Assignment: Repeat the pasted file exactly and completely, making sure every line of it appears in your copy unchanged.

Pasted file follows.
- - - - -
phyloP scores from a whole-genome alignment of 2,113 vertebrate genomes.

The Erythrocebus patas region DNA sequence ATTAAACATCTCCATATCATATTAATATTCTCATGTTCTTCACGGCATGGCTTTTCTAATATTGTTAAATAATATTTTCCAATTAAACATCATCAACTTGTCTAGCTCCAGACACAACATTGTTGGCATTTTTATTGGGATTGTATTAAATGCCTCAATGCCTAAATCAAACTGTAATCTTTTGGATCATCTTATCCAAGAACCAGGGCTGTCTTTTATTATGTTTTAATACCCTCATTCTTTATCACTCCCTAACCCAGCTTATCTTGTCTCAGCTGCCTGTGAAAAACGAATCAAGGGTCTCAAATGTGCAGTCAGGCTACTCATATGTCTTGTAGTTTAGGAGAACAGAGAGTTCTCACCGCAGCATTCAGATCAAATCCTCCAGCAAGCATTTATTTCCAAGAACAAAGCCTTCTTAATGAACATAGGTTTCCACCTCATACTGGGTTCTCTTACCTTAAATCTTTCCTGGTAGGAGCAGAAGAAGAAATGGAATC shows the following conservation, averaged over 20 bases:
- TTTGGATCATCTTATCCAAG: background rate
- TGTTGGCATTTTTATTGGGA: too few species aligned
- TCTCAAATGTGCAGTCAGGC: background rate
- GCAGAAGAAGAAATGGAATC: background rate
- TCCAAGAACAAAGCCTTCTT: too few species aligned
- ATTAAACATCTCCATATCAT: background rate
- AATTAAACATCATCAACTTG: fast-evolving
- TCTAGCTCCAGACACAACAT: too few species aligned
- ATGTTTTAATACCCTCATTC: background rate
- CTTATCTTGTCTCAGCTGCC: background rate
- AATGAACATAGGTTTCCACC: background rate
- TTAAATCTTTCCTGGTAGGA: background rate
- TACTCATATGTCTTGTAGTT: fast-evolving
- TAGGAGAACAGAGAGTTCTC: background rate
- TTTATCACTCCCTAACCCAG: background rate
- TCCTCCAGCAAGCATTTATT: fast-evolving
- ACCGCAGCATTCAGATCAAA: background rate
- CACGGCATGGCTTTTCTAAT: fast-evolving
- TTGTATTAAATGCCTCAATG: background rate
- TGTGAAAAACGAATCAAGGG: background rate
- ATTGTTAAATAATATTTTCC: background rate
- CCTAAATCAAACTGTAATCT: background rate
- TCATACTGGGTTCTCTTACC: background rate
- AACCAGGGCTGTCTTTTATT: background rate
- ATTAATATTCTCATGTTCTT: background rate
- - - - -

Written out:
phyloP scores from a whole-genome alignment of 2,113 vertebrate genomes.

The Erythrocebus patas region DNA sequence ATTAAACATCTCCATATCATATTAATATTCTCATGTTCTTCACGGCATGGCTTTTCTAATATTGTTAAATAATATTTTCCAATTAAACATCATCAACTTGTCTAGCTCCAGACACAACATTGTTGGCATTTTTATTGGGATTGTATTAAATGCCTCAATGCCTAAATCAAACTGTAATCTTTTGGATCATCTTATCCAAGAACCAGGGCTGTCTTTTATTATGTTTTAATACCCTCATTCTTTATCACTCCCTAACCCAGCTTATCTTGTCTCAGCTGCCTGTGAAAAACGAATCAAGGGTCTCAAATGTGCAGTCAGGCTACTCATATGTCTTGTAGTTTAGGAGAACAGAGAGTTCTCACCGCAGCATTCAGATCAAATCCTCCAGCAAGCATTTATTTCCAAGAACAAAGCCTTCTTAATGAACATAGGTTTCCACCTCATACTGGGTTCTCTTACCTTAAATCTTTCCTGGTAGGAGCAGAAGAAGAAATGGAATC shows the following conservation, averaged over 20 bases:
- TTTGGATCATCTTATCCAAG: background rate
- TGTTGGCATTTTTATTGGGA: too few species aligned
- TCTCAAATGTGCAGTCAGGC: background rate
- GCAGAAGAAGAAATGGAATC: background rate
- TCCAAGAACAAAGCCTTCTT: too few species aligned
- ATTAAACATCTCCATATCAT: background rate
- AATTAAACATCATCAACTTG: fast-evolving
- TCTAGCTCCAGACACAACAT: too few species aligned
- ATGTTTTAATACCCTCATTC: background rate
- CTTATCTTGTCTCAGCTGCC: background rate
- AATGAACATAGGTTTCCACC: background rate
- TTAAATCTTTCCTGGTAGGA: background rate
- TACTCATATGTCTTGTAGTT: fast-evolving
- TAGGAGAACAGAGAGTTCTC: background rate
- TTTATCACTCCCTAACCCAG: background rate
- TCCTCCAGCAAGCATTTATT: fast-evolving
- ACCGCAGCATTCAGATCAAA: background rate
- CACGGCATGGCTTTTCTAAT: fast-evolving
- TTGTATTAAATGCCTCAATG: background rate
- TGTGAAAAACGAATCAAGGG: background rate
- ATTGTTAAATAATATTTTCC: background rate
- CCTAAATCAAACTGTAATCT: background rate
- TCATACTGGGTTCTCTTACC: background rate
- AACCAGGGCTGTCTTTTATT: background rate
- ATTAATATTCTCATGTTCTT: background rate